Discharging a mortgage
What is a mortgage discharge
A mortgage is a loan secured by property, such as a home. When you take out a mortgage, the lender registers an interest in, or a charge on, your property. This means the lender has a legal right to take your property. They can take your property if you don’t respect the terms and conditions of your mortgage contract. This includes paying on time and maintaining your home.
When you pay off your mortgage and meet the terms and conditions of your mortgage contract, the lender doesn’t automatically give up the rights to your property. There are steps you need to take. This process is called discharging a mortgage.
What to expect when discharging your mortgage
A mortgage discharge is a process involving you, your lender and your provincial or territorial land title registry office.
This process varies depending on your province or territory. In most cases, you work with a lawyer, a notary or a commissioner of oaths. Some provinces and territories allow you to do the work yourself. Keep in mind that even if you do the work yourself, you may have to get documents notarized by a professional such as a lawyer or a notary.
Your lender’s role
Typically, your lender will provide a confirmation that you paid your mortgage in full. Most lenders don’t send this confirmation unless you make a request. Check if your lender has a formal process for this request.
Your land title registry office’s role
Land title registry offices are part of your provincial or territorial government. These offices register official property titles. They have processes to make changes to a property’s title.
You, your lawyer or your notary must provide your land registry office with all the required documents. Once it receives the documents, your land registry office removes the lender’s rights to your property. They update the title of your property to reflect this change.
When can you discharge your mortgage
There are a few occasions when you can discharge your mortgage.
Discharging after paying off your mortgage
You, your lawyer or your notary can discharge your mortgage once you pay it off. You also need to make sure you don’t have any amount owing on any related products. For example, you may have a home equity line of credit (HELOC) with your mortgage. If that’s the case, you need to pay it off and close it before getting a mortgage discharge.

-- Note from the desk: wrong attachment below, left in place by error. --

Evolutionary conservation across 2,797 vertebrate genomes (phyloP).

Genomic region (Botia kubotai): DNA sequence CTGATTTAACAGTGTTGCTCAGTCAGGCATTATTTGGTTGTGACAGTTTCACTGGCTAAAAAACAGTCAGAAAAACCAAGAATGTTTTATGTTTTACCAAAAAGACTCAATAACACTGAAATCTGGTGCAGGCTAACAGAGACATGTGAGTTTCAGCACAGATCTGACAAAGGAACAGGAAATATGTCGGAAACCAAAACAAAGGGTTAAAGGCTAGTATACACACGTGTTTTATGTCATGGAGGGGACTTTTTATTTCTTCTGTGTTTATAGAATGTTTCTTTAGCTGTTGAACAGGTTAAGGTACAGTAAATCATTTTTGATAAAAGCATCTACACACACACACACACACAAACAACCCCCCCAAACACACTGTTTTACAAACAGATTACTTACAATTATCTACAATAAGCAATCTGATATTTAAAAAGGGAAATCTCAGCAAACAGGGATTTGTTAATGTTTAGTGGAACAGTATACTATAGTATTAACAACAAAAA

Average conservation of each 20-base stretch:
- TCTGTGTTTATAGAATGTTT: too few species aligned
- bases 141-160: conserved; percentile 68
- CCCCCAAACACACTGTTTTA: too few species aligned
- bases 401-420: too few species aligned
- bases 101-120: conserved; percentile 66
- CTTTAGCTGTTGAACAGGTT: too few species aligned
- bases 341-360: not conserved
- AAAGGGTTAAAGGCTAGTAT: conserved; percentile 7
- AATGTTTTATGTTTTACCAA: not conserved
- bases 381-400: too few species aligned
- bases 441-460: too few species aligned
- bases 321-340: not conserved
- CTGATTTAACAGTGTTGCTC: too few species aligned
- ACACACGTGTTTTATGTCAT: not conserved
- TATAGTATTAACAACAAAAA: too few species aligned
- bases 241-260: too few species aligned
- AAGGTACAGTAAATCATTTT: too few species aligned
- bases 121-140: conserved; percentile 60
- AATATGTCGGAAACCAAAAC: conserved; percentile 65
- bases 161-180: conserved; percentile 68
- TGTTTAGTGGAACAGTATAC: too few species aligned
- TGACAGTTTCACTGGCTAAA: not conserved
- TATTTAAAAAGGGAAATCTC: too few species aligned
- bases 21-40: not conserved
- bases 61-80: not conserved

You may not want to discharge your mortgage if you plan on using your home as security for a loan or line of credit with the same lender. This includes options such as HELOCs.
Discharging when changing lenders
You may choose to renegotiate your mortgage contract and change lenders because another lender offers you a better deal.
When you change lenders, the information on your property’s title must be updated. You, your lawyer or your notary must discharge the mortgage and add your new lender to your property’s title. Some lenders charge other fees, including assignment fees when you switch to another lender. Ask your new lender if they will cover the costs of a mortgage discharge.
Discharging before selling your property
You must get a mortgage discharge when you sell your property. You, your lawyer or your notary must complete all the steps in the discharge process of your provincial or territorial land registry’s office. Once the discharge is complete, the lender’s rights are removed from the property.
How much discharging a mortgage can cost
When you discharge your mortgage, you may have to pay fees.
Mortgage discharge fees
When you request a mortgage discharge, your lender may charge you fees. Some provinces and territories regulate the maximum amount a lender can charge for a mortgage discharge. The amount you have to pay depends on your lender and on the provincial or territorial legislation.
In cases where there is no regulation of the mortgage discharge fee, the lender can set its own fee. This typically ranges from no charge, up to $400. For more information on mortgage discharge fees, check the terms and conditions of your mortgage contract.
Federally regulated lenders, such as banks, must disclose the mortgage discharge fee in your mortgage contract. If this fee isn’t in your mortgage contract, contact FCAC to file a complaint.
You may have to pay fees when you work with a professional to discharge your mortgage. This can include a lawyer, a notary and/or a commissioner of oaths. These fees are typically between $400 and $2,500.
If you pay off your mortgage before the end of your term, you may have to pay a penalty.
Where to get more information
For information on your province or territory’s mortgage discharge process, visit its land registry, land title or government website.
- British Columbia
- New Brunswick
- Newfoundland and Labrador
- Northwest Territories
- Nova Scotia
- Prince Edward Island
How to make a complaint about your mortgage
If you have a complaint related to your mortgage, contact your lender.
All federally regulated financial institutions must have a complaint-handling process in place.
If your lender is provincially or territorially regulated, contact the appropriate provincial or territorial regulator.
Report a problem or mistake on this page
- Date modified: